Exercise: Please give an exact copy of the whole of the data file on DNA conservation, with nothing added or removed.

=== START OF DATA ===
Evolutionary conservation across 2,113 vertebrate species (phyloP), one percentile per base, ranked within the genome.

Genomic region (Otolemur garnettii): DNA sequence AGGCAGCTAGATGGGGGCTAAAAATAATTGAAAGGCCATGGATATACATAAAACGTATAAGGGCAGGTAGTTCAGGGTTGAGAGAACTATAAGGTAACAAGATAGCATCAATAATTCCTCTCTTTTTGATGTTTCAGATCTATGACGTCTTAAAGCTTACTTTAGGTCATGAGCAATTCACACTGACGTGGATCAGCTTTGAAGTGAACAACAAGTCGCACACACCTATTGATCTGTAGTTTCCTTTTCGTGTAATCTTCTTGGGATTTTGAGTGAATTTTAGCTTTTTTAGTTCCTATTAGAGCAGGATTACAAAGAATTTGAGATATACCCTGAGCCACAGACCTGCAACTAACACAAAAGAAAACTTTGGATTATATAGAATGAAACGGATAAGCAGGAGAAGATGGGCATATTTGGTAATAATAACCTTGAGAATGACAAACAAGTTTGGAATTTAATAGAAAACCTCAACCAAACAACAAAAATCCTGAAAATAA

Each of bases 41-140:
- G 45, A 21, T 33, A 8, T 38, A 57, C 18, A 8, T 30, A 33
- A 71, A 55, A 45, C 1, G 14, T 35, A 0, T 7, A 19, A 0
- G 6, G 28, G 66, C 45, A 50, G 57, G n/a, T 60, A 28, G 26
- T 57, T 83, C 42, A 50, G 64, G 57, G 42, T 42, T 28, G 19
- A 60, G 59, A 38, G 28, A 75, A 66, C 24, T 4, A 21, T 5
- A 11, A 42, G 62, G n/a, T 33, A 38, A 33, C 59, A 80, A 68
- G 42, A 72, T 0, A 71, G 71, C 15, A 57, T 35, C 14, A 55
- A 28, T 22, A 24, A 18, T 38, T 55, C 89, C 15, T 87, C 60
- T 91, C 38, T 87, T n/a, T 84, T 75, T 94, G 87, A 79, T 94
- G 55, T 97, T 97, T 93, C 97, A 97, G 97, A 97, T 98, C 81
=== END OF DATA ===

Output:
Evolutionary conservation across 2,113 vertebrate species (phyloP), one percentile per base, ranked within the genome.

Genomic region (Otolemur garnettii): DNA sequence AGGCAGCTAGATGGGGGCTAAAAATAATTGAAAGGCCATGGATATACATAAAACGTATAAGGGCAGGTAGTTCAGGGTTGAGAGAACTATAAGGTAACAAGATAGCATCAATAATTCCTCTCTTTTTGATGTTTCAGATCTATGACGTCTTAAAGCTTACTTTAGGTCATGAGCAATTCACACTGACGTGGATCAGCTTTGAAGTGAACAACAAGTCGCACACACCTATTGATCTGTAGTTTCCTTTTCGTGTAATCTTCTTGGGATTTTGAGTGAATTTTAGCTTTTTTAGTTCCTATTAGAGCAGGATTACAAAGAATTTGAGATATACCCTGAGCCACAGACCTGCAACTAACACAAAAGAAAACTTTGGATTATATAGAATGAAACGGATAAGCAGGAGAAGATGGGCATATTTGGTAATAATAACCTTGAGAATGACAAACAAGTTTGGAATTTAATAGAAAACCTCAACCAAACAACAAAAATCCTGAAAATAA

Each of bases 41-140:
- G 45, A 21, T 33, A 8, T 38, A 57, C 18, A 8, T 30, A 33
- A 71, A 55, A 45, C 1, G 14, T 35, A 0, T 7, A 19, A 0
- G 6, G 28, G 66, C 45, A 50, G 57, G n/a, T 60, A 28, G 26
- T 57, T 83, C 42, A 50, G 64, G 57, G 42, T 42, T 28, G 19
- A 60, G 59, A 38, G 28, A 75, A 66, C 24, T 4, A 21, T 5
- A 11, A 42, G 62, G n/a, T 33, A 38, A 33, C 59, A 80, A 68
- G 42, A 72, T 0, A 71, G 71, C 15, A 57, T 35, C 14, A 55
- A 28, T 22, A 24, A 18, T 38, T 55, C 89, C 15, T 87, C 60
- T 91, C 38, T 87, T n/a, T 84, T 75, T 94, G 87, A 79, T 94
- G 55, T 97, T 97, T 93, C 97, A 97, G 97, A 97, T 98, C 81